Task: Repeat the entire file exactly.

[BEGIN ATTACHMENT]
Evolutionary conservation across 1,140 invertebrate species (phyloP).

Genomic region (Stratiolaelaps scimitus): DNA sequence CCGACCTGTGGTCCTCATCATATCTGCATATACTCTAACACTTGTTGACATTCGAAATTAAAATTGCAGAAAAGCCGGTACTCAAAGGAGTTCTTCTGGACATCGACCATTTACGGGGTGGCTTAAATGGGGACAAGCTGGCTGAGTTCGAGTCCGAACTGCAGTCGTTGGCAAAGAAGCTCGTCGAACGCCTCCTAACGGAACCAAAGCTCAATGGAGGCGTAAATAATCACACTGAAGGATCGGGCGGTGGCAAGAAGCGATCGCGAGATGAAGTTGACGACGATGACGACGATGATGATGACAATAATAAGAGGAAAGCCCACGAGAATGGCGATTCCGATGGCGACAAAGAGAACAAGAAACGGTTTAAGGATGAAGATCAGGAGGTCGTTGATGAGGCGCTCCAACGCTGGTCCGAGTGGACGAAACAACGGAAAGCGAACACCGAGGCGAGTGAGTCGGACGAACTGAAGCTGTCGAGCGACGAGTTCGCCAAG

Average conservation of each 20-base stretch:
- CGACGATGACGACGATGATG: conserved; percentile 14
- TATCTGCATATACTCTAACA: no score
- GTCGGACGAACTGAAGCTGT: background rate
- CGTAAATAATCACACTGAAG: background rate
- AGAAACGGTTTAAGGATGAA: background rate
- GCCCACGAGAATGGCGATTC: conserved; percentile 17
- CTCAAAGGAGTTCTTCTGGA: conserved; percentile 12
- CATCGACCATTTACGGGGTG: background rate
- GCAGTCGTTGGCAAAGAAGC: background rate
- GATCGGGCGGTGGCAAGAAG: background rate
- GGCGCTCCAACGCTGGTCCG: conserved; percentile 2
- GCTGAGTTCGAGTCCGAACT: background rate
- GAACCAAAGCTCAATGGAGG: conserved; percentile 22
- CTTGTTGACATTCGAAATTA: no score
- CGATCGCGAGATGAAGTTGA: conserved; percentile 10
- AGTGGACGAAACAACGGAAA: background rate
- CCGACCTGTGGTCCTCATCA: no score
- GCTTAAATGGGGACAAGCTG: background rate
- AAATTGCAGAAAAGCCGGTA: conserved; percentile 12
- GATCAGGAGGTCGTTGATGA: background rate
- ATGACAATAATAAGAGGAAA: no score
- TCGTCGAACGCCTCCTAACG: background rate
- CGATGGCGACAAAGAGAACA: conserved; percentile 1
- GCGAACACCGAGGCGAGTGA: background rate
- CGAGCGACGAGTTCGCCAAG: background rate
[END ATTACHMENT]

Evolutionary conservation across 1,140 invertebrate species (phyloP).

Genomic region (Stratiolaelaps scimitus): DNA sequence CCGACCTGTGGTCCTCATCATATCTGCATATACTCTAACACTTGTTGACATTCGAAATTAAAATTGCAGAAAAGCCGGTACTCAAAGGAGTTCTTCTGGACATCGACCATTTACGGGGTGGCTTAAATGGGGACAAGCTGGCTGAGTTCGAGTCCGAACTGCAGTCGTTGGCAAAGAAGCTCGTCGAACGCCTCCTAACGGAACCAAAGCTCAATGGAGGCGTAAATAATCACACTGAAGGATCGGGCGGTGGCAAGAAGCGATCGCGAGATGAAGTTGACGACGATGACGACGATGATGATGACAATAATAAGAGGAAAGCCCACGAGAATGGCGATTCCGATGGCGACAAAGAGAACAAGAAACGGTTTAAGGATGAAGATCAGGAGGTCGTTGATGAGGCGCTCCAACGCTGGTCCGAGTGGACGAAACAACGGAAAGCGAACACCGAGGCGAGTGAGTCGGACGAACTGAAGCTGTCGAGCGACGAGTTCGCCAAG

Average conservation of each 20-base stretch:
- CGACGATGACGACGATGATG: conserved; percentile 14
- TATCTGCATATACTCTAACA: no score
- GTCGGACGAACTGAAGCTGT: background rate
- CGTAAATAATCACACTGAAG: background rate
- AGAAACGGTTTAAGGATGAA: background rate
- GCCCACGAGAATGGCGATTC: conserved; percentile 17
- CTCAAAGGAGTTCTTCTGGA: conserved; percentile 12
- CATCGACCATTTACGGGGTG: background rate
- GCAGTCGTTGGCAAAGAAGC: background rate
- GATCGGGCGGTGGCAAGAAG: background rate
- GGCGCTCCAACGCTGGTCCG: conserved; percentile 2
- GCTGAGTTCGAGTCCGAACT: background rate
- GAACCAAAGCTCAATGGAGG: conserved; percentile 22
- CTTGTTGACATTCGAAATTA: no score
- CGATCGCGAGATGAAGTTGA: conserved; percentile 10
- AGTGGACGAAACAACGGAAA: background rate
- CCGACCTGTGGTCCTCATCA: no score
- GCTTAAATGGGGACAAGCTG: background rate
- AAATTGCAGAAAAGCCGGTA: conserved; percentile 12
- GATCAGGAGGTCGTTGATGA: background rate
- ATGACAATAATAAGAGGAAA: no score
- TCGTCGAACGCCTCCTAACG: background rate
- CGATGGCGACAAAGAGAACA: conserved; percentile 1
- GCGAACACCGAGGCGAGTGA: background rate
- CGAGCGACGAGTTCGCCAAG: background rate